The United Kingdom is positioned at the convergence between the moist maritime and dry continental air currents, which results in atmospheric instability and extremely unpredictable weather. Many types of weather can be experienced in one day and travellers should go prepared, particularly as in most regions of the UK rain is possible at any time of year. Winters, between December and February, are cold and wet with occasional snow, especially in the high-lying areas. Summers, between June and August, are generally warm with frequent showers. Northern Ireland, Wales and the western regions of England and Scotland enjoy the mildest temperatures, but are the wettest and windiest parts of the UK; the eastern regions of England and Scotland are drier and cooler with more extreme temperatures. Generally speaking, southern regions are more temperate and mild than northern regions. England enjoys the warmest temperatures on average and is generally more sunny and less rainy than the rest of the UK. Scotland has the coldest weather and is also the wettest.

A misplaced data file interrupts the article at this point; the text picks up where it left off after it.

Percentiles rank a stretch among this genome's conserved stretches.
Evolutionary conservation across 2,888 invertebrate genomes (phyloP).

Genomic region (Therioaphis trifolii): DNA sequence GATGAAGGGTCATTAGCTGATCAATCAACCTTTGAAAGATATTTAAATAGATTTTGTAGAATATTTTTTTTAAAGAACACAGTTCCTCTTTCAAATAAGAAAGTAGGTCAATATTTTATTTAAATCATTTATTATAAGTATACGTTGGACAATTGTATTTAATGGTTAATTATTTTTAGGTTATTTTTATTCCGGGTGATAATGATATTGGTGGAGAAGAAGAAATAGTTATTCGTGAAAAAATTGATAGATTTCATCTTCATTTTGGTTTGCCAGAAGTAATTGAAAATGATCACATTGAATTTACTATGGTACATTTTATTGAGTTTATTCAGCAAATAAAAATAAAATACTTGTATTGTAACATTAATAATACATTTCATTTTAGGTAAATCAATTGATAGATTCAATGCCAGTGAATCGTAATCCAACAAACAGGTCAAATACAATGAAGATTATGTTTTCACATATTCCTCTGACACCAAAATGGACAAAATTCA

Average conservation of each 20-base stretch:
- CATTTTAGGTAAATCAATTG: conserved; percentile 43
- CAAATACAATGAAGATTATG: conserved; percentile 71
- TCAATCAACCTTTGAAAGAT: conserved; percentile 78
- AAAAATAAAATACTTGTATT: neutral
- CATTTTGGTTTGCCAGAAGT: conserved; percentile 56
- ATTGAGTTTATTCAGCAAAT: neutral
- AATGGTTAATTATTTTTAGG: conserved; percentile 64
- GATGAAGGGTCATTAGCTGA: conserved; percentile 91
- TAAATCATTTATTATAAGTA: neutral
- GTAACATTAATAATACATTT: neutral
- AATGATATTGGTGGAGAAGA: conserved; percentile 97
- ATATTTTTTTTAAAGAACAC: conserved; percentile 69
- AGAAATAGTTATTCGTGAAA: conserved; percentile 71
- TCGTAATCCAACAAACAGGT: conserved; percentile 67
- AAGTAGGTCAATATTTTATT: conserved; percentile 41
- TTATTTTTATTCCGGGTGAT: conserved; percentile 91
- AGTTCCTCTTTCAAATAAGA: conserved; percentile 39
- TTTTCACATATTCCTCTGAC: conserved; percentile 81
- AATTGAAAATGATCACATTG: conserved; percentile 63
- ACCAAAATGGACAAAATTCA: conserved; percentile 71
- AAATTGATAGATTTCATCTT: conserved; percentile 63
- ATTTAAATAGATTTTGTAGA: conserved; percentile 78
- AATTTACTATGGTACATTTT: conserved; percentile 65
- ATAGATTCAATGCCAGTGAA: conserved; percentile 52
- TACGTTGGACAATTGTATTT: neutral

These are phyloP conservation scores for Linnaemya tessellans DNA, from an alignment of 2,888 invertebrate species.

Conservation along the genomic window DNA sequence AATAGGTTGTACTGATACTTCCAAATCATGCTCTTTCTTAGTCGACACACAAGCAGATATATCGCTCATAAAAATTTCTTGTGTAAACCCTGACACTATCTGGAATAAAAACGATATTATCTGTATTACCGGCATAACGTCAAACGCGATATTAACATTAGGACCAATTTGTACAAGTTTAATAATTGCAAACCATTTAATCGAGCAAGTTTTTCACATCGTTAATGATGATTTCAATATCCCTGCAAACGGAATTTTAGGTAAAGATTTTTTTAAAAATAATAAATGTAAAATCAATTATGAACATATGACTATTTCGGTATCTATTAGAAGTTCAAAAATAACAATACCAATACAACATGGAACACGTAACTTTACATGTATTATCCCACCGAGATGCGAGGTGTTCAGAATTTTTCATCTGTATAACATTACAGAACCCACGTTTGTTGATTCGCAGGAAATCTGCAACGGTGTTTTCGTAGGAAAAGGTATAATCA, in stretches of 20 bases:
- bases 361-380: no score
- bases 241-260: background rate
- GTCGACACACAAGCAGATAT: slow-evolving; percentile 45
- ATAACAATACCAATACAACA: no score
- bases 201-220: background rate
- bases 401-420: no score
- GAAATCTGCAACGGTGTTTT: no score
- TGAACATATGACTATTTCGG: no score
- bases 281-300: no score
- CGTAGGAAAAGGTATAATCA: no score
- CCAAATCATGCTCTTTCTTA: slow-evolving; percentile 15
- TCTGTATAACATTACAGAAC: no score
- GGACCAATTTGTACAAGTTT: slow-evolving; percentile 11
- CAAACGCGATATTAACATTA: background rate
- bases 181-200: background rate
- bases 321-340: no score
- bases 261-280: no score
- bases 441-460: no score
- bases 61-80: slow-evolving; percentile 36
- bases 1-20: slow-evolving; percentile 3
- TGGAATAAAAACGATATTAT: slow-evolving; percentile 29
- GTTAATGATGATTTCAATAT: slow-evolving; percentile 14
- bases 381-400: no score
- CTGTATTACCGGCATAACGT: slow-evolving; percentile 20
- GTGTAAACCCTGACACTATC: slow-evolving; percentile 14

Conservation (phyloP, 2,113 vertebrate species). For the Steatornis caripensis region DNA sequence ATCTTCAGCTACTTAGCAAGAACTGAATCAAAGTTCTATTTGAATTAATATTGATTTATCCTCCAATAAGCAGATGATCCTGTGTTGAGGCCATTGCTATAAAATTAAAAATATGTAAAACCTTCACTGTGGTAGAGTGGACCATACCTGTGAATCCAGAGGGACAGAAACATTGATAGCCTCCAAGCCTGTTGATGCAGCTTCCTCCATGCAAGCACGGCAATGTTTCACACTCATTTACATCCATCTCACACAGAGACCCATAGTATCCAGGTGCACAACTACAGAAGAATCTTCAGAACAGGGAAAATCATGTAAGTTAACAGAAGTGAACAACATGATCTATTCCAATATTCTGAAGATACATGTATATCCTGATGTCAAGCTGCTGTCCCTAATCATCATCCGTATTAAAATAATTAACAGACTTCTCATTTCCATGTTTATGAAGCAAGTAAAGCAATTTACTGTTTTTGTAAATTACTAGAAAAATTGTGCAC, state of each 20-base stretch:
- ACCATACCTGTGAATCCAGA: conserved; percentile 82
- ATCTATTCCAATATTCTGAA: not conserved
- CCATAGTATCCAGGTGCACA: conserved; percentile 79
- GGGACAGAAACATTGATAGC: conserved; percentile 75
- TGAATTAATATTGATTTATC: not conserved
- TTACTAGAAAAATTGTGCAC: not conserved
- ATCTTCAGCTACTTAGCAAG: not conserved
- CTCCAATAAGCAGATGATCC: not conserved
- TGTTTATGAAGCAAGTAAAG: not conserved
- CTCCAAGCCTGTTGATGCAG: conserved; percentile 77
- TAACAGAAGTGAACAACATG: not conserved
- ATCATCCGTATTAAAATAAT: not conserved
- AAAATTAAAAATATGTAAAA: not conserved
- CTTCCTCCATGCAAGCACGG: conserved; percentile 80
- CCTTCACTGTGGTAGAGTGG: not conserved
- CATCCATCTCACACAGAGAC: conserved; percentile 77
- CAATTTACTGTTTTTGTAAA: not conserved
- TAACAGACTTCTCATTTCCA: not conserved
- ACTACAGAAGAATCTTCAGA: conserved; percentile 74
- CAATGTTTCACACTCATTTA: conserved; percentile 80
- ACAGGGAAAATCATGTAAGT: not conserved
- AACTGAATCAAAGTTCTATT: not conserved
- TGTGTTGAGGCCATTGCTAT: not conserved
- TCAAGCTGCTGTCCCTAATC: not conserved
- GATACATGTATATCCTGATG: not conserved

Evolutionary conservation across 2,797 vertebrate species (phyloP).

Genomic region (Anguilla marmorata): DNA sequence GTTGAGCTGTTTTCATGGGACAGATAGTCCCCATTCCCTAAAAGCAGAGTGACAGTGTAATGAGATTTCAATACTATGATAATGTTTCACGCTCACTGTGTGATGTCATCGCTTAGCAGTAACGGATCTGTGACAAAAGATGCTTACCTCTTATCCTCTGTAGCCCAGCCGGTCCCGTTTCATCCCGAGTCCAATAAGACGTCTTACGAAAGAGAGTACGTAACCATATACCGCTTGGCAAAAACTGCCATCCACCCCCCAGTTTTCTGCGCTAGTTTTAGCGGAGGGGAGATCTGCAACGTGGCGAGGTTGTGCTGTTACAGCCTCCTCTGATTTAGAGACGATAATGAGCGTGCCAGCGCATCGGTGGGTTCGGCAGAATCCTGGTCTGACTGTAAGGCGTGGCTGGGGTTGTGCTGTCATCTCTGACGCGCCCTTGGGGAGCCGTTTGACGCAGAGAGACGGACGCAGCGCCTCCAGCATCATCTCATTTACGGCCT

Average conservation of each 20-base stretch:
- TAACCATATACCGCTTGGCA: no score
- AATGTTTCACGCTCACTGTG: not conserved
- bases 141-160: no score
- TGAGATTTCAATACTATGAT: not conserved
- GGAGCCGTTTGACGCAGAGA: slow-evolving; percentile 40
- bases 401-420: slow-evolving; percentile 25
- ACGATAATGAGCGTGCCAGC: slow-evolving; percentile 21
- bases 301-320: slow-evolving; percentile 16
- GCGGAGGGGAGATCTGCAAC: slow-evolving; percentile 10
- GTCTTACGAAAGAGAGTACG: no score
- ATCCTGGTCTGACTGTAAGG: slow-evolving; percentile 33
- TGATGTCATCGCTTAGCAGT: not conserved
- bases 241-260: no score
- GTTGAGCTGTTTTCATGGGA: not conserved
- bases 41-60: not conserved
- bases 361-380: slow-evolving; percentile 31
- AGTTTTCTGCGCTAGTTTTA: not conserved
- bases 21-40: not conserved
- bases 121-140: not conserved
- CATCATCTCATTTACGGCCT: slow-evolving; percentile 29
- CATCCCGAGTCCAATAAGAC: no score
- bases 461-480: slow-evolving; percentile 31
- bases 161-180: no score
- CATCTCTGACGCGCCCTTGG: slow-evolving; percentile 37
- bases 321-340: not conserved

The peak tourist season in the UK is summer, between June and August, but it is pleasant to visit any time between April and October. The winters are cold and sometimes snowy, but travelling out of season is cheaper and the winter months can be cosy and exciting, particularly over the festive season.